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I Am the Cheese
by Robert Cormier
The title comes from the last verse of the children’s musical game, “The Farmer in the Dell.” Nevertheless, Cormier is more of a suspense novelist for young adults than a children’s writer. This is a profoundly disturbing story, in which a lonely and vulnerable boy is led to question his memories, his identity, and even his sanity, beginning when he starts to realize that his parents haven’t been telling the truth to him all along.
It alternates between the story of a long, interstate bicycle journey the boy takes in search of his father, told in the first person, and a third-person account (partly in the form of tape transcripts) of the boy dredging up partially buried memories for a person who is never clearly identified as a shrink, but who claims to want to help him to remember everything. The closer the boy gets to figuring things out, the more the suspense builds, until the truly awful, heartbreaking climax.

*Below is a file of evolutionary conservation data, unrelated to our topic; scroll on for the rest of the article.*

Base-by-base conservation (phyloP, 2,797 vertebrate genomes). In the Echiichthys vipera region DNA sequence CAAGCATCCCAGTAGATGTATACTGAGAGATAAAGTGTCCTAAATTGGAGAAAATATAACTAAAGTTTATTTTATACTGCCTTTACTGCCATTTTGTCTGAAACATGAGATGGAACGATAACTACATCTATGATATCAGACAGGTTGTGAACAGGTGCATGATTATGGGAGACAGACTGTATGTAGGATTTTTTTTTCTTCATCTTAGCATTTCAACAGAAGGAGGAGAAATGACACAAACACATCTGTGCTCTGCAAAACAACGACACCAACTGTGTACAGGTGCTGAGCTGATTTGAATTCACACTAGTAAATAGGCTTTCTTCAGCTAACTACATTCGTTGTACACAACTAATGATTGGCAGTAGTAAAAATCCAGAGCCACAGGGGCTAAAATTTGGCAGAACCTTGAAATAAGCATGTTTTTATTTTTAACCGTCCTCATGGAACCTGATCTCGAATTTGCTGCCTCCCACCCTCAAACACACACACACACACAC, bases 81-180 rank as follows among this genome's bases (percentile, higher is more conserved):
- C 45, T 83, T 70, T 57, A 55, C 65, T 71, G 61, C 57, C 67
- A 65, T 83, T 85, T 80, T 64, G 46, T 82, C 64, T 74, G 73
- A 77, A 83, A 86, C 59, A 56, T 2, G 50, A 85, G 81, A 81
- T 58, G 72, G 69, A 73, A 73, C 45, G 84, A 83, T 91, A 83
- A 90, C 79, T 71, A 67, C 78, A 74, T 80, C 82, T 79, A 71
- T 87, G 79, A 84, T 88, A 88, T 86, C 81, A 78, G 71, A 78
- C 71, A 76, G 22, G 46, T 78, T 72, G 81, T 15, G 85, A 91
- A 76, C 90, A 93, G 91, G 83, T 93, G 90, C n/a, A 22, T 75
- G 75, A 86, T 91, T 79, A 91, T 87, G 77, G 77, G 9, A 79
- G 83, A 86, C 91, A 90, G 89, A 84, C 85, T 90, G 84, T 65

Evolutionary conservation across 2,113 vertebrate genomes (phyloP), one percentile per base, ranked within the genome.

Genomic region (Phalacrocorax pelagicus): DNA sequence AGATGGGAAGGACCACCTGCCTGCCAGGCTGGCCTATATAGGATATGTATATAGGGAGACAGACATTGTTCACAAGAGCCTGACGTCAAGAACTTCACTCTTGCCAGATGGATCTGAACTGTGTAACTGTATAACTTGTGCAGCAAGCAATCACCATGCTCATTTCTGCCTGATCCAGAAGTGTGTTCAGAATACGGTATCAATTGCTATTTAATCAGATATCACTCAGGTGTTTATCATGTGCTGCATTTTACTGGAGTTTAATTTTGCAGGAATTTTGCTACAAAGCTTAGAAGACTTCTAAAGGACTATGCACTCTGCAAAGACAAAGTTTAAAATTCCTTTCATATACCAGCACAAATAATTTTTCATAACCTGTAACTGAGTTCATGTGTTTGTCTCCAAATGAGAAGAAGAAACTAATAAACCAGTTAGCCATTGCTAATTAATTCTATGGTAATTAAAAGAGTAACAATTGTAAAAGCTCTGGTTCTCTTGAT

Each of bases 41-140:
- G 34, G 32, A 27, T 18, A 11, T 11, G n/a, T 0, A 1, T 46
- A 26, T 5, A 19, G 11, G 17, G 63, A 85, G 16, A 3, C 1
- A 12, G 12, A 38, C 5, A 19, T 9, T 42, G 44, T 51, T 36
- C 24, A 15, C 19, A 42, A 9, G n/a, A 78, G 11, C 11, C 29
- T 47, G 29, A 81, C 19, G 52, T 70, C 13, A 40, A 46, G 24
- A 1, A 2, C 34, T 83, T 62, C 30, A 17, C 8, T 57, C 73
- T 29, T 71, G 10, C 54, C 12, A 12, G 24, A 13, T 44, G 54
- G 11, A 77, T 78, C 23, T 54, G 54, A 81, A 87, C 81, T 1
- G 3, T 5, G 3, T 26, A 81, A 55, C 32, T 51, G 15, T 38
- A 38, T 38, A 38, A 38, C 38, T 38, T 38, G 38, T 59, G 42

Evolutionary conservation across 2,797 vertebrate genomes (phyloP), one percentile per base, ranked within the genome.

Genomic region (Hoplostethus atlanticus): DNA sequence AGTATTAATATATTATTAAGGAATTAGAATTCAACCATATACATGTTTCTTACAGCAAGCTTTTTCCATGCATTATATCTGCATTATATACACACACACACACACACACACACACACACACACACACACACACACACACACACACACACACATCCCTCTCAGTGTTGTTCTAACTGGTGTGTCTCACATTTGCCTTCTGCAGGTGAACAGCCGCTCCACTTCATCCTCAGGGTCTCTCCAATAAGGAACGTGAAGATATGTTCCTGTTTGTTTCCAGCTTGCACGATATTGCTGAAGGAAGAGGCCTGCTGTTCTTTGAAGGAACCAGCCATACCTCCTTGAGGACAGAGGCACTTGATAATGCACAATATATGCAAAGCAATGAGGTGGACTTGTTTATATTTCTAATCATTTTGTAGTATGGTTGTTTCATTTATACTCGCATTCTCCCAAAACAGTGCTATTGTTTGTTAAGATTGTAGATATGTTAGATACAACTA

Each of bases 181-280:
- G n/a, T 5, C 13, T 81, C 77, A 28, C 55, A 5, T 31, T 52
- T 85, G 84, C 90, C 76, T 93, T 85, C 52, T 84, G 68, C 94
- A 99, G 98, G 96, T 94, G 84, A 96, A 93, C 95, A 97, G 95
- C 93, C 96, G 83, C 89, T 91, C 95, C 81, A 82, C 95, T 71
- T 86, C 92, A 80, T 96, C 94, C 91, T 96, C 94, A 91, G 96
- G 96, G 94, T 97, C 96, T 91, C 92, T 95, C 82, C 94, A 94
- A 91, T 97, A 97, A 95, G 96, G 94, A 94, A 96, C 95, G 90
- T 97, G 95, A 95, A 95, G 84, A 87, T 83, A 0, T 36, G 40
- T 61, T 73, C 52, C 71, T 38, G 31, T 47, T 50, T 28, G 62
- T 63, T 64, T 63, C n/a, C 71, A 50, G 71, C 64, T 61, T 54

Be warned: This book does not have a happy ending. In fact, it’s somewhere between depressing and sinister. So if you’re expecting something more redeeming, look elsewhere.